• 52.7% of respondents were aware that they had been exposed to news about the coronavirus that turned out not to be true.
  • 38.4% believe that their government is hiding important information about the coronavirus.
  • 15.0% believe that the pharmaceutical industry is involved in spreading the coronavirus.
  • 21.3% believe that there is already a drug that can treat the coronavirus.
  • 7.8% of respondents in Quebec and 15.7% of respondents elsewhere in Canada think that there is a connection between 5G technology and the coronavirus (significant difference between Quebec and the rest of Canada).[2]
  • Respondents who are more distrustful of authorities and do not fully support government guidelines seem more likely to believe in conspiracy theories about the coronavirus.
  • Belief in conspiracy theories and false news stories appears higher among younger people and people without a university education, which is in keeping with what was found by Conspiracy Watch. “Fake news” is therefore more likely to become entrenched among younger people.
  • Respondents who tend to get their information from official authorities or traditional media seem less likely to believe in conspiracy theories.

“From these early findings, we can deduce that at least one in ten people in Canada believes some sort of conspiracy about the cause of the current pandemic,” explained Professor Marie-Eve Carignan, a co-investigator in the study and a specialist in risk and crisis communication and in media-related social and political issues. “A comparison of the data also shows that conspiracy responses are related and form an organized belief marked by distrust in science and government authorities.”

About the research project

A multidisciplinary team from the Université de Sherbrooke received a $500,000 grant to carry out an international study on the psychological and behavioural response to the pandemic and the influence of communication strategies, news from traditional and social media sources, and other stressors and protective factors. The study is entitled The role of communication strategies and media discourse in shaping psychological and behavioral response to the COVID-19 outbreak: an international comparative analysis.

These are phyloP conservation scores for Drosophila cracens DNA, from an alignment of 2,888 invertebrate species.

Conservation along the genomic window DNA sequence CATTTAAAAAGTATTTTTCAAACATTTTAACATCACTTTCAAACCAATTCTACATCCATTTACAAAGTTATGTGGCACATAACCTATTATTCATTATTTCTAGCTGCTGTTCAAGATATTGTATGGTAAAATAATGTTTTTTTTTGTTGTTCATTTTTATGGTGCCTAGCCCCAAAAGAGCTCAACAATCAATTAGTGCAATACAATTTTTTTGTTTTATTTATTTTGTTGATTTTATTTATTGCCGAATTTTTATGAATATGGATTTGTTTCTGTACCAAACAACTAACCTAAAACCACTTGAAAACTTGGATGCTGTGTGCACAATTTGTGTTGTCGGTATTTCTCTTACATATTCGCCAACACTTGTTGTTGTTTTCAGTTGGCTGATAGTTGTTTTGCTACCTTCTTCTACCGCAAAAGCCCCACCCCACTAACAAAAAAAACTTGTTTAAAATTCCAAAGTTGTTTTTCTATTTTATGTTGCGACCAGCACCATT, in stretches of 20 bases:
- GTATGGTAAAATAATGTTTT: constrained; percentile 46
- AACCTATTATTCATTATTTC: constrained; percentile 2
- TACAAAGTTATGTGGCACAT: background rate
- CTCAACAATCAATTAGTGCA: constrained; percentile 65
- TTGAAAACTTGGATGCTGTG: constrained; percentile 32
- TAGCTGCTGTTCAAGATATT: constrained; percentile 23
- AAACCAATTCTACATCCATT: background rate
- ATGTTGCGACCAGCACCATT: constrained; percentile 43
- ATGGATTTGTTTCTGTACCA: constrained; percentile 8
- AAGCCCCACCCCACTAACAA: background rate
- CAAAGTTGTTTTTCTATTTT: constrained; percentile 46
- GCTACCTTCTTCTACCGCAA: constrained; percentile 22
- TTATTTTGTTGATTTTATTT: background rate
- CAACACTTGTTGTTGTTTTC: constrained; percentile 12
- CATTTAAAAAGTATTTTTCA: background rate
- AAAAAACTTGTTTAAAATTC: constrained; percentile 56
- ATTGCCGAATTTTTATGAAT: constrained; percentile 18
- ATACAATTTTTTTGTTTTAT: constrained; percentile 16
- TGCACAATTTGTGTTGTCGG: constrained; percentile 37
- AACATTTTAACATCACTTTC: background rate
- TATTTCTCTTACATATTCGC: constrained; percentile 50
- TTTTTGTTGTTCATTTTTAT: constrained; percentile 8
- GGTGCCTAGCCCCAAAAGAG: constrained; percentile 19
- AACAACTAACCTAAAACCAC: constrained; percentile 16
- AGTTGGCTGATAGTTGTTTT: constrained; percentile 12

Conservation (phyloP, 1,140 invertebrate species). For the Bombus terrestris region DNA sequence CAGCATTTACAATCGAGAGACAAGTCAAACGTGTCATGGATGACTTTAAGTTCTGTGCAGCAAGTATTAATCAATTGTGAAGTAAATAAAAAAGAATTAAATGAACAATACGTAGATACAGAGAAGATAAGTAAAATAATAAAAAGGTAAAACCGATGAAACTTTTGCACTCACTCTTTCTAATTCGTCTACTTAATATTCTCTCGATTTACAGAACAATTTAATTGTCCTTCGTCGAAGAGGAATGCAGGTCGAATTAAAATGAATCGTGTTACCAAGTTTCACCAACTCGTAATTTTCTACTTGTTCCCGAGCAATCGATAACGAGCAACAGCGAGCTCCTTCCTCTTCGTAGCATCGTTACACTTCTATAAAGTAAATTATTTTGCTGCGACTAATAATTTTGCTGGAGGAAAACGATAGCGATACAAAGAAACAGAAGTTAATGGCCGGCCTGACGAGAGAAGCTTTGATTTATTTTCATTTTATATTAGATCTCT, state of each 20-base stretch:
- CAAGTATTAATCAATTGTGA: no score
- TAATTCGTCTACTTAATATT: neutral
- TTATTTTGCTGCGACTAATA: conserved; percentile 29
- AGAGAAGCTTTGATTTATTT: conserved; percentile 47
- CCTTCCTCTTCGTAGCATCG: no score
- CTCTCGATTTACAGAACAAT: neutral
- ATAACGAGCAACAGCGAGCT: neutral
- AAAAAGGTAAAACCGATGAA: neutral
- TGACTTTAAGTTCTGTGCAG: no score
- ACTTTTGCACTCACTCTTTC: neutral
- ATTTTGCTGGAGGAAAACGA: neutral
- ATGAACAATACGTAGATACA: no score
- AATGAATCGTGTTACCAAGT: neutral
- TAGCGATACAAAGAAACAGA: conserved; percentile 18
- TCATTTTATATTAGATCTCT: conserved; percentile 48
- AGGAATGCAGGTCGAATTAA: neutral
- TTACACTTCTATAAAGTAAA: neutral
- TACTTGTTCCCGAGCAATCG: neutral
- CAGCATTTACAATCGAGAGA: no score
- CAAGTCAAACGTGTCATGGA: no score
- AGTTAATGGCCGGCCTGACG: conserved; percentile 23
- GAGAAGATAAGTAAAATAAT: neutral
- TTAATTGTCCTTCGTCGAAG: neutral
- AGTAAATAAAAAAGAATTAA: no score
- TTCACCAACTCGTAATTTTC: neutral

The UdeS team is comprised of Prof. Gabriel Blouin-Genest, Prof. Marie-Eve Carignan, Prof. Marc D. David, Dr. Mélissa Généreux and Prof. Mathieu Roy. The international members of the team include researchers from six countries so far who work in strategic communication, epidemiology, information and journalism, medicine, politics, psychology, public health, and other fields. The team is supported by Professor Jean-Herman Guay (politics) and by the UNESCO Chair in the Prevention of Violent Radicalization and Extremism, in particular by its co-holder, Professor David Morin (politics).

The project’s main goal is to provide a macro-analysis of people’s perceptions and interpretations of public health messages (from the World Health Organization and governments) and other sources of information (from the media and other sources) as well as the psychosocial impacts of the COVID-19 crisis on individuals.

[1] Sources: Pew Research Center Survey, American adult population, March 10 to 16, 2020. Fondation Jean-Jaurès, Conspiracy Watch, representative sample of the French population aged 18 and over, March 24 to 26, 2020.

[2] This false report was identified by the WHO Myth Busters.

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Geneviève Lussier, Media Relations Advisor
Communications Department
Université de Sherbrooke | 819-212-3813 |